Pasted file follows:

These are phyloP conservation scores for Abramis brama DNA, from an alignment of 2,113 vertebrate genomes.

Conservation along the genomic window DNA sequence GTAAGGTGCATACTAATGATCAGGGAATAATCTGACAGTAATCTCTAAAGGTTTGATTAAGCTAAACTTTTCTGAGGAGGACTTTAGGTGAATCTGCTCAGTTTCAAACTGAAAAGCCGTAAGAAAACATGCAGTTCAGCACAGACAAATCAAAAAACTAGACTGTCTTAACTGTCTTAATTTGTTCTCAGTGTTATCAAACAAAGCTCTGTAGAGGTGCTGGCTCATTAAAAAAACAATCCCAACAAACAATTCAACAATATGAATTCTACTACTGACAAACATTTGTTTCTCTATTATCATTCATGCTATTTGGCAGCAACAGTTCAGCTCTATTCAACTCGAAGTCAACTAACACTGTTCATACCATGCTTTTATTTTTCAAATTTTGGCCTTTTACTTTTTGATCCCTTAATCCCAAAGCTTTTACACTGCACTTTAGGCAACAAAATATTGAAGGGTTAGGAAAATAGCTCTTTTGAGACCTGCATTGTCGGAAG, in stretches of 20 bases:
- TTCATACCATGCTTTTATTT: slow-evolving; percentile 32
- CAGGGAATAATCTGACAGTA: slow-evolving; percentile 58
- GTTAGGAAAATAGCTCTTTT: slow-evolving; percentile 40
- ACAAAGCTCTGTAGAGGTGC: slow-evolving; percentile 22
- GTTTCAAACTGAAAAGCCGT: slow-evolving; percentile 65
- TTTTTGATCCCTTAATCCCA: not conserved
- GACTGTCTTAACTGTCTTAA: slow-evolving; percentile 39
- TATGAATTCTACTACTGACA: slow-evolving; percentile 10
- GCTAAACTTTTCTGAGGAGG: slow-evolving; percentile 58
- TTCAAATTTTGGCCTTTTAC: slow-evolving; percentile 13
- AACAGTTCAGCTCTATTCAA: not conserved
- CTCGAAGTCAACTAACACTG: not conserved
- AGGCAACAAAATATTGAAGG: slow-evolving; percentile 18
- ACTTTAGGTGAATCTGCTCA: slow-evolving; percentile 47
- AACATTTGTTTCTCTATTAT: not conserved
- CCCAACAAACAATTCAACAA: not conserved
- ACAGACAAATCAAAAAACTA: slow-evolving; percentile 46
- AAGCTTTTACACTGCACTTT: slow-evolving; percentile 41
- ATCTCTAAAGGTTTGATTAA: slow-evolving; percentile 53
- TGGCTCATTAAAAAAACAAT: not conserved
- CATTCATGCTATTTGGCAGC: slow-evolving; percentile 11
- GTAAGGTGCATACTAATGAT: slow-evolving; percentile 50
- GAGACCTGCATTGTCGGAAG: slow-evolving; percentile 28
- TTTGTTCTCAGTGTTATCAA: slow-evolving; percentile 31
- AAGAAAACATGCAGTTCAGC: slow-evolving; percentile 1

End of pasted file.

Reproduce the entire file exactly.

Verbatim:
These are phyloP conservation scores for Abramis brama DNA, from an alignment of 2,113 vertebrate genomes.

Conservation along the genomic window DNA sequence GTAAGGTGCATACTAATGATCAGGGAATAATCTGACAGTAATCTCTAAAGGTTTGATTAAGCTAAACTTTTCTGAGGAGGACTTTAGGTGAATCTGCTCAGTTTCAAACTGAAAAGCCGTAAGAAAACATGCAGTTCAGCACAGACAAATCAAAAAACTAGACTGTCTTAACTGTCTTAATTTGTTCTCAGTGTTATCAAACAAAGCTCTGTAGAGGTGCTGGCTCATTAAAAAAACAATCCCAACAAACAATTCAACAATATGAATTCTACTACTGACAAACATTTGTTTCTCTATTATCATTCATGCTATTTGGCAGCAACAGTTCAGCTCTATTCAACTCGAAGTCAACTAACACTGTTCATACCATGCTTTTATTTTTCAAATTTTGGCCTTTTACTTTTTGATCCCTTAATCCCAAAGCTTTTACACTGCACTTTAGGCAACAAAATATTGAAGGGTTAGGAAAATAGCTCTTTTGAGACCTGCATTGTCGGAAG, in stretches of 20 bases:
- TTCATACCATGCTTTTATTT: slow-evolving; percentile 32
- CAGGGAATAATCTGACAGTA: slow-evolving; percentile 58
- GTTAGGAAAATAGCTCTTTT: slow-evolving; percentile 40
- ACAAAGCTCTGTAGAGGTGC: slow-evolving; percentile 22
- GTTTCAAACTGAAAAGCCGT: slow-evolving; percentile 65
- TTTTTGATCCCTTAATCCCA: not conserved
- GACTGTCTTAACTGTCTTAA: slow-evolving; percentile 39
- TATGAATTCTACTACTGACA: slow-evolving; percentile 10
- GCTAAACTTTTCTGAGGAGG: slow-evolving; percentile 58
- TTCAAATTTTGGCCTTTTAC: slow-evolving; percentile 13
- AACAGTTCAGCTCTATTCAA: not conserved
- CTCGAAGTCAACTAACACTG: not conserved
- AGGCAACAAAATATTGAAGG: slow-evolving; percentile 18
- ACTTTAGGTGAATCTGCTCA: slow-evolving; percentile 47
- AACATTTGTTTCTCTATTAT: not conserved
- CCCAACAAACAATTCAACAA: not conserved
- ACAGACAAATCAAAAAACTA: slow-evolving; percentile 46
- AAGCTTTTACACTGCACTTT: slow-evolving; percentile 41
- ATCTCTAAAGGTTTGATTAA: slow-evolving; percentile 53
- TGGCTCATTAAAAAAACAAT: not conserved
- CATTCATGCTATTTGGCAGC: slow-evolving; percentile 11
- GTAAGGTGCATACTAATGAT: slow-evolving; percentile 50
- GAGACCTGCATTGTCGGAAG: slow-evolving; percentile 28
- TTTGTTCTCAGTGTTATCAA: slow-evolving; percentile 31
- AAGAAAACATGCAGTTCAGC: slow-evolving; percentile 1